TriZone:- Any supporters or sponsors you wish to thank?

Rachael: I don’t really have any official sponsors but Ride Advice Cyclery, Milligan Street, Perth (Steve Rukavina and Carlo Barendilla) have helped me out with a  Specialized Shiv S-Works (which I love!) and have been a fantastic support for me and my racing, as have Raf Baugh and Jason Nuttman from The Running Centre, West Perth. My work and my career have always been my priority, and it is important to me that triathlon remains my fun time away from work[RS3] , the guys at Ride Advice, and The Running Centre are good friends, and don’t put any pressure or obligation on me which I really value.

TriZone:- So what’s Next for you?

Rachael: Cairns 70.3, I entered Cairns 70.3 months ago in age group, a group of us are going up to do it as part of a holiday, and fun trip. I was hoping to do the City to Surf Marathon here in Perth late August so I can reduce my swimming for a while (Sorry Stu!) and concentrate on running which is more fun in the colder weather. Then Powerman Malaysia (Duathlon) in KL at the start of November and maybe one of the Challenge Half Ironman races next year, and always Busso Half…it’s our local end of season celebration race .

TriZone:- Thanks Rachael, good luck!

Rachael: Cheer’s

 

Karl is a keen age group triathlete who races more than he trains. Good life balance! Karl works in the media industry in Australia and is passionate about the sport of triathlon.

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Ironman 70.3 Geelong: Sam Appelton Too Strong and Nina Derron Wins in a Thriller

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IRONMAN’s 40th Anniversary was celebrated in grand style and the gods were smiling with IRONMAN 70.3 Geelong replicating some of the sport’s greatest drama with a sprint, fall, stumble, lunge finish between Nina Derron (SUI) and Melbourne rookie Grace Thek. The men’s race also lived up to the excellence of the preceding decades with a stunning performance by defending champion Sam Appleton.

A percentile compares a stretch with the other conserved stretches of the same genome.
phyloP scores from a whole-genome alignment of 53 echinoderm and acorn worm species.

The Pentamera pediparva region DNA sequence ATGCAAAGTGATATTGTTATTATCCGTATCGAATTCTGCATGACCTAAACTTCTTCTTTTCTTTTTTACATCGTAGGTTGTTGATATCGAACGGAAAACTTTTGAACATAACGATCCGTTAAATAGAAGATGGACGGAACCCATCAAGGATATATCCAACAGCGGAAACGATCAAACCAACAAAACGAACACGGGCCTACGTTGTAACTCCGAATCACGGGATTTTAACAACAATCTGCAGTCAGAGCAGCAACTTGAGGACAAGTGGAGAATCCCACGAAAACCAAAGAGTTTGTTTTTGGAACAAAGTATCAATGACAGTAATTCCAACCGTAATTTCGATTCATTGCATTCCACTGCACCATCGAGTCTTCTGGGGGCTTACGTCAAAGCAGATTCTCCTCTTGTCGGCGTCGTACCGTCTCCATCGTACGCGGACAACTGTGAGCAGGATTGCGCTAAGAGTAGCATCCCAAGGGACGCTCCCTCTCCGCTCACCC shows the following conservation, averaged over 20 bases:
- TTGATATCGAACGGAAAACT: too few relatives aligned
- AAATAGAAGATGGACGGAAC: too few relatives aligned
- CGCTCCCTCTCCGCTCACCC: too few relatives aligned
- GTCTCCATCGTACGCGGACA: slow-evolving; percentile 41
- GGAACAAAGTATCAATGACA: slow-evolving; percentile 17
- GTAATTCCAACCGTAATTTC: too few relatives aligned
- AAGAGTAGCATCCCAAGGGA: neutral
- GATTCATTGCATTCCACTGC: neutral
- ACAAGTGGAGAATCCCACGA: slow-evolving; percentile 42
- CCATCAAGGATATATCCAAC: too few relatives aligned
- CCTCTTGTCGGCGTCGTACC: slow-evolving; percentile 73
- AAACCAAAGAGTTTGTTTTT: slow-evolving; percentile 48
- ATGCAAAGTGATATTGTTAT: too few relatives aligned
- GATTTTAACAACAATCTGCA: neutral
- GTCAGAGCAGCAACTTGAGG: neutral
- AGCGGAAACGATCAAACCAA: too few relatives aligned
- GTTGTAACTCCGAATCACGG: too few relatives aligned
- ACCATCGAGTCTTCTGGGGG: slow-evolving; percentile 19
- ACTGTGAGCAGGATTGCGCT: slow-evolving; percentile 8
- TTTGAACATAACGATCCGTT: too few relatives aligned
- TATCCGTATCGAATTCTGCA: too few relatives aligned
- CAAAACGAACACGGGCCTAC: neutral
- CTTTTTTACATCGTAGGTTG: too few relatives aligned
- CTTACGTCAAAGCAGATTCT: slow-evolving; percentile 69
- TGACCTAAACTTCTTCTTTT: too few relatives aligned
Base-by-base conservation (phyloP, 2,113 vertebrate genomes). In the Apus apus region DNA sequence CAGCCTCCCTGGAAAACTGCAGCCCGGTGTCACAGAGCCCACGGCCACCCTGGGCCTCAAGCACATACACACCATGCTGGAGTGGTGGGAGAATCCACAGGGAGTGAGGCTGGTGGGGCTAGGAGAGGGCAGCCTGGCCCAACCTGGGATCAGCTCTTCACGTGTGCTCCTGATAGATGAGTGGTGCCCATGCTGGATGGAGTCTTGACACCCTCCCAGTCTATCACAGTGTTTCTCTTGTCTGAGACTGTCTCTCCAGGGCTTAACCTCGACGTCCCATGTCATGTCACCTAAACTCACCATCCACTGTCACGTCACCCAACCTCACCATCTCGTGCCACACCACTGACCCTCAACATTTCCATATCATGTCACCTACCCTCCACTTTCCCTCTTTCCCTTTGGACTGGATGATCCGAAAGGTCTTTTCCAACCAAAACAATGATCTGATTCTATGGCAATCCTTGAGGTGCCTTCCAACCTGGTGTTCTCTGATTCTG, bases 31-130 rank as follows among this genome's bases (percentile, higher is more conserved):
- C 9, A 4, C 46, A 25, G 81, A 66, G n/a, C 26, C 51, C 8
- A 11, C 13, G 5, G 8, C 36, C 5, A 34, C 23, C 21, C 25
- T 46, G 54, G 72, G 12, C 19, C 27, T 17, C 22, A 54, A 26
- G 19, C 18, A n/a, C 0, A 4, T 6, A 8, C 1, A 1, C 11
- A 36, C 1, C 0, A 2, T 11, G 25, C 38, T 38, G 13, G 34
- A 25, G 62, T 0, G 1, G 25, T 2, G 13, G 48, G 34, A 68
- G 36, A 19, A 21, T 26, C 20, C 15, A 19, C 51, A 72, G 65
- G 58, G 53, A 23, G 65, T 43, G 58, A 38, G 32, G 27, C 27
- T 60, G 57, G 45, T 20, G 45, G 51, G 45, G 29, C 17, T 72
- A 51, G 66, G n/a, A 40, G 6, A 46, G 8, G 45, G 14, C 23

Spectators had been enthralled by the epic battle between Appleton, Josh Amberger, Jake Montgomery and Ryan Fisher but just when they thought they had seen a thrilling race, the guys were upstaged by the emotional and physical roller coaster that was the women’s event.

Barwon Heads local Claire Davis was the first female to reach dry land (26:07) with Kirralee Seidel, Nina Derron (SUI) and Grace Thek in touch and eager to get onto the 90km bike leg. Derron was looking to control the race and at 45km she had extended her lead to 3:30 over Davis, Thek and the charging Laura Dennis. Seidel picked up a penalty and lost touch completely, finding herself nine minutes down. At three quarter distance Dennis managed to ride herself into second place with Thek and Davis in a tight battle for third and fourth place.

With Swiss precision, Derron lead into T2 by five minutes over the chasing pair of Dennis and Thek, with the local hope a further minute down. In the second half of the 21km run things started to change radically. Derron started to feel the pinch and Thek literally found her feet and charged through the field to find herself leading her very first IRONMAN 70.3. Thek was heading for a 70.3 victory on debut and with the finish line in sight, the former US college runner started to pay the penalty for her early over-exuberance.

“I was hoping to do four-minute pace but for the first three km I found myself doing 3:30 and I really paid for it on the last lap. I was about four and a half minutes down off the bike and I didn’t know if that was achievable. When I was two minutes down with a lap to go I thought it was possible but the end was just devastating. When I passed Nina I just wanted enough room so that it didn’t come down to a sprint finish. I was really suffering with my legs over the last 6km and I was just trying to get forward momentum. I was getting all sorts of splits from people on the course, so I really didn’t know.”

“When I came into the finish chute I was thinking I am almost there, just stay in the game but I started sprinting which was a big mistake on my part because I knew that my legs were already suffering pretty badly. Then I fell the first time when my quads locked up. When I fell to the ground I saw Nina and she wasn’t as close as everyone had made out. So I quickly got up and started running and two metres before the line I fell over again. I was all over the place and got a bit of a nudge which didn’t help.”